Saturday, 7 December 2013

"A bridge too far" for consumer genomics?

It’s amazing what is being done with DNA sequencing. Cancer genetics and personalised medicine make headlines, consumer genomics has been in the news and Genomics England are going to sequence 100,000 NHS patients. But all that glitters is not gold!


I’m not sure everyone will have seen the announcement last year from GeneOnyx on the NGS test to predict which skincare products you should be consider using. This was a collaborative venture with GeneOnyx and DNAe providing technology for the Organic Pharmacy’s Kings Road store.




According to their press release GeneOnyx were working with DNA Electronics Ltd on a service that uses a simple saliva sample as the input to a PCR-based SNP test. Specific genetic variations were to be profiled to allow a personalised recommendation for anti-ageing products from the Organic Pharmacy. In the press release from last year the team said “Our DNA determines when we start showing the signs of ageing and how quickly our skin ages. This is unique to each of us. The technological advances unique to the GeneOnyx system now mean that we can assess how likely you are to age early and also your ability to metabolise active anti-ageing ingredients used in our products.” Tests were to be completed while you wait for just £295.

Unfortunately when I got in touch to find out how the test had done over the past year I was told it had been withdrawn. I think this is a shame; whilst I’m sceptical of the claims made by many cosmetics companies and the statistical methods used to manipulate data, I really did like the Organic Pharmacy's take on how people might metabolise certain products differently. This was a definitely a novel approach to market cosmeceuticals. I hope the failure of this platform won’t put people off from pushing the envelope of consumer genomics in the future.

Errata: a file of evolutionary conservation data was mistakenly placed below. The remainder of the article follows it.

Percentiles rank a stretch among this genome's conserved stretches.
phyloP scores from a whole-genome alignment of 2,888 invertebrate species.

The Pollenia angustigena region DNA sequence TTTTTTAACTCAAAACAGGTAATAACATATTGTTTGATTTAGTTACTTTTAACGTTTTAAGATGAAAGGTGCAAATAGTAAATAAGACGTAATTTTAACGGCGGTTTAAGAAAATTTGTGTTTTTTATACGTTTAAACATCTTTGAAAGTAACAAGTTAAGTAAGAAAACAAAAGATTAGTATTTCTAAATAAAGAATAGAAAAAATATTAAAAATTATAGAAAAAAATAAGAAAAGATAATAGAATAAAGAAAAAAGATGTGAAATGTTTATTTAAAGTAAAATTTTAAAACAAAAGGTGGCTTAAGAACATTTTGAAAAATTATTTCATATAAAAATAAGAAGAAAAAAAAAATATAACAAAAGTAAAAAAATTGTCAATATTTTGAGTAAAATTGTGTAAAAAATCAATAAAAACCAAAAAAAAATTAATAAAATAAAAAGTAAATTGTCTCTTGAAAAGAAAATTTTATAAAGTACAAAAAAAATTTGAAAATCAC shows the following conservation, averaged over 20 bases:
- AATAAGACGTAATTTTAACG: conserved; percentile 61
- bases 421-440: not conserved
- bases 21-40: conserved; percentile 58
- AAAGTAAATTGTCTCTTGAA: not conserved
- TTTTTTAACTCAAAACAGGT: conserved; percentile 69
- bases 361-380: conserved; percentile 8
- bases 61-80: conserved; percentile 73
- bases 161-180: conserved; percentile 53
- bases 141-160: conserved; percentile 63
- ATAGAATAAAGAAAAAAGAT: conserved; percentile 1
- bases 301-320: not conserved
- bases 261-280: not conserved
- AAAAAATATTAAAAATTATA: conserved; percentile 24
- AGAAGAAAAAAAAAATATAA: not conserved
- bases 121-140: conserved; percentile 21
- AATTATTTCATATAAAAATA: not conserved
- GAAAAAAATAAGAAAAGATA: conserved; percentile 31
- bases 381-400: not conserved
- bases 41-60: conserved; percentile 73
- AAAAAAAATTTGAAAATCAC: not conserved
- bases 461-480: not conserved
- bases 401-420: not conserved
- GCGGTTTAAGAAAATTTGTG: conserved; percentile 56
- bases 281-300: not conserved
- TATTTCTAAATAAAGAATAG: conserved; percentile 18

I was piqued to finally publish this blog post by the recent announcement of the UK Personal Genome Project and the NHS's decision to use genome analysis to test for Down's syndrome. I firmly believe Genomics that impacts real people is on the way.

How soon will genomics be part of normal life; are we on the road to our own version of GATTACA, Brave New World or somewhere better?

1 comment:

  1. This is very intriguing post for me. I am graduated as geneticist plus for the last year was studying at cosmetic science course. And now I have a strong opinion that it is probably too early to launch a business like that. And it is not only because of high price for this kind of pleasure. I really doubt the fact that we have enough knowledge about skin genes that will allow us to determine accurately individual skin concerns and especially the precise time when ageing starts. I was dreaming about job in that new exciting sphere, but now I understand that lack of knowledge and connection between cosmetic industry and science are too big. For now we even dont know the reasons of skin sensitivity, the mechanism of desquamation ans so on. This is a new approach and I was watching Geneonyx with the same interest as you. The idea of genetically tailored cosmetics is simply exciting, hope that one day it will be a reality. Something that scientifically proven and effective in use. There are also so many ethical problems in this field, people see genetics mostly like a help to diagnose diseases. So it is probably much easier to get investments for research for this purpose. Thats why I am probably still unemployed.) Actually I also like another idea with the same approach. It is early determination of talents for kids.

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